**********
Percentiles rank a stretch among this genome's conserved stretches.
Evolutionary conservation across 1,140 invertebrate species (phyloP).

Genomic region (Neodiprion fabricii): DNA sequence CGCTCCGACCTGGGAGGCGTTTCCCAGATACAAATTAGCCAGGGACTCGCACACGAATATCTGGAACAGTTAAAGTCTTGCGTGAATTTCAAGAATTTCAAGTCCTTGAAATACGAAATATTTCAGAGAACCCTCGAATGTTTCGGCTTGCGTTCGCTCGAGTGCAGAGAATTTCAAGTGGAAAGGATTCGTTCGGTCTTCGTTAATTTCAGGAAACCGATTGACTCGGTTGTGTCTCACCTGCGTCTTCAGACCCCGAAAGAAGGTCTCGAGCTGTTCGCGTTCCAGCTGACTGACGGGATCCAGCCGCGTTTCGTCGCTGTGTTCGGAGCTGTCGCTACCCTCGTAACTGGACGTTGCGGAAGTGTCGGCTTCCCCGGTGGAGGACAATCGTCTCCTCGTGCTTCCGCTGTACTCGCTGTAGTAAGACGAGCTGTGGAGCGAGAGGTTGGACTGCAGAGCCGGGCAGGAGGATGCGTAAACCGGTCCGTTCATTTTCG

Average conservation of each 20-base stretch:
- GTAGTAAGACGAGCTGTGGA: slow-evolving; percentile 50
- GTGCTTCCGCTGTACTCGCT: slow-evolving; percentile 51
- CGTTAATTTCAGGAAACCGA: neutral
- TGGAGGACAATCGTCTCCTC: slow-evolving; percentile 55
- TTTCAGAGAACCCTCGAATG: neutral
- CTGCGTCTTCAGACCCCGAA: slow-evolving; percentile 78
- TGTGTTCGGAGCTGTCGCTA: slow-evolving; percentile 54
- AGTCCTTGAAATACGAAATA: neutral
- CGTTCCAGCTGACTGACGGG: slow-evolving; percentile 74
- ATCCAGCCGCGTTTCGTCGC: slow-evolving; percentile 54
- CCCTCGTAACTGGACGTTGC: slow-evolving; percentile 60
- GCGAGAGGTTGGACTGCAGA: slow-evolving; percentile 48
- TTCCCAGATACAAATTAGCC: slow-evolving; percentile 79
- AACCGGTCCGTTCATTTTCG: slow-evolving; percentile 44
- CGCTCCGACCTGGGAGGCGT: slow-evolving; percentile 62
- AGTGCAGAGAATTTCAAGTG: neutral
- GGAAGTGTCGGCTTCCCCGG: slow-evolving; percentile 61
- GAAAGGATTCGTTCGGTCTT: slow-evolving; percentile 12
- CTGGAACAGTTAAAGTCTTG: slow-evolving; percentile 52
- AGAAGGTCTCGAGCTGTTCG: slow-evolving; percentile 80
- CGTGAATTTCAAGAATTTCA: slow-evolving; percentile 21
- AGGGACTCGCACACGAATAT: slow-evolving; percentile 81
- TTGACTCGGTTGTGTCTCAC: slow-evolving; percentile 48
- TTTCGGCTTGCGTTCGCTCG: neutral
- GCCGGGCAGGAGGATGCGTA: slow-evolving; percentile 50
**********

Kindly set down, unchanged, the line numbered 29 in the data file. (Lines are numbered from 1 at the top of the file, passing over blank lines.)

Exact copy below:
- GCCGGGCAGGAGGATGCGTA: slow-evolving; percentile 50